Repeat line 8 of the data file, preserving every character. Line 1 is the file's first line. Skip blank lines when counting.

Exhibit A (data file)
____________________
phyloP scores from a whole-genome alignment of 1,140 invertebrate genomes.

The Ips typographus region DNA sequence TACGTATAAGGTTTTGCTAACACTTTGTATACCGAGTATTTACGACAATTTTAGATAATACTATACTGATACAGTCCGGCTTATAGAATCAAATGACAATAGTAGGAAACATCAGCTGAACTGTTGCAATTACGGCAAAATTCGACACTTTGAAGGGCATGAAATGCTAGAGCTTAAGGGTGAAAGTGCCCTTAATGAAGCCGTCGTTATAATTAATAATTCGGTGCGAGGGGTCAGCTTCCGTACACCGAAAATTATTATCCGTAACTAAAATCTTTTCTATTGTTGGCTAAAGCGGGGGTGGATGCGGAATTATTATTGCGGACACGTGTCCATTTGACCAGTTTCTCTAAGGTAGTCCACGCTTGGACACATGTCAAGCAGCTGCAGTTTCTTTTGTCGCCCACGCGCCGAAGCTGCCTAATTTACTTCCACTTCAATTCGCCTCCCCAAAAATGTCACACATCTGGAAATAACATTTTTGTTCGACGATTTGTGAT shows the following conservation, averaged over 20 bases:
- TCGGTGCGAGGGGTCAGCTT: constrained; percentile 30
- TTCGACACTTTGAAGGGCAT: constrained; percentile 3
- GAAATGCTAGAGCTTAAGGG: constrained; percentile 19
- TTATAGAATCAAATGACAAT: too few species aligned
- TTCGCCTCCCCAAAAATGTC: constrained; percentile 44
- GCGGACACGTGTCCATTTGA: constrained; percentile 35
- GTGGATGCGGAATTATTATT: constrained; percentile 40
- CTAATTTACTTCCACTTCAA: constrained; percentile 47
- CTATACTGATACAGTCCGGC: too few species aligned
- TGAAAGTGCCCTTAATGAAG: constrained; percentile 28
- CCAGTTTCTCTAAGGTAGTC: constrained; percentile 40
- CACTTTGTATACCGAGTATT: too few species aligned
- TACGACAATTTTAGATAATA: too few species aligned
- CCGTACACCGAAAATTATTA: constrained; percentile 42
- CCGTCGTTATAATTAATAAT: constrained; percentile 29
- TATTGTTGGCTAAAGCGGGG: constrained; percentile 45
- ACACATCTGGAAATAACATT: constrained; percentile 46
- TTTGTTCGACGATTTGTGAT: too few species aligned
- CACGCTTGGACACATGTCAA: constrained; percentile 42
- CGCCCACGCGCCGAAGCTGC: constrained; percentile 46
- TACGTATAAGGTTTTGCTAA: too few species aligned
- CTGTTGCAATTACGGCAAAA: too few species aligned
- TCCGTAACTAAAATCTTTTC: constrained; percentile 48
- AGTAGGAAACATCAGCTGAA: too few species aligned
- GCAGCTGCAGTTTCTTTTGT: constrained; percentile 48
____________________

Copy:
- GCGGACACGTGTCCATTTGA: constrained; percentile 35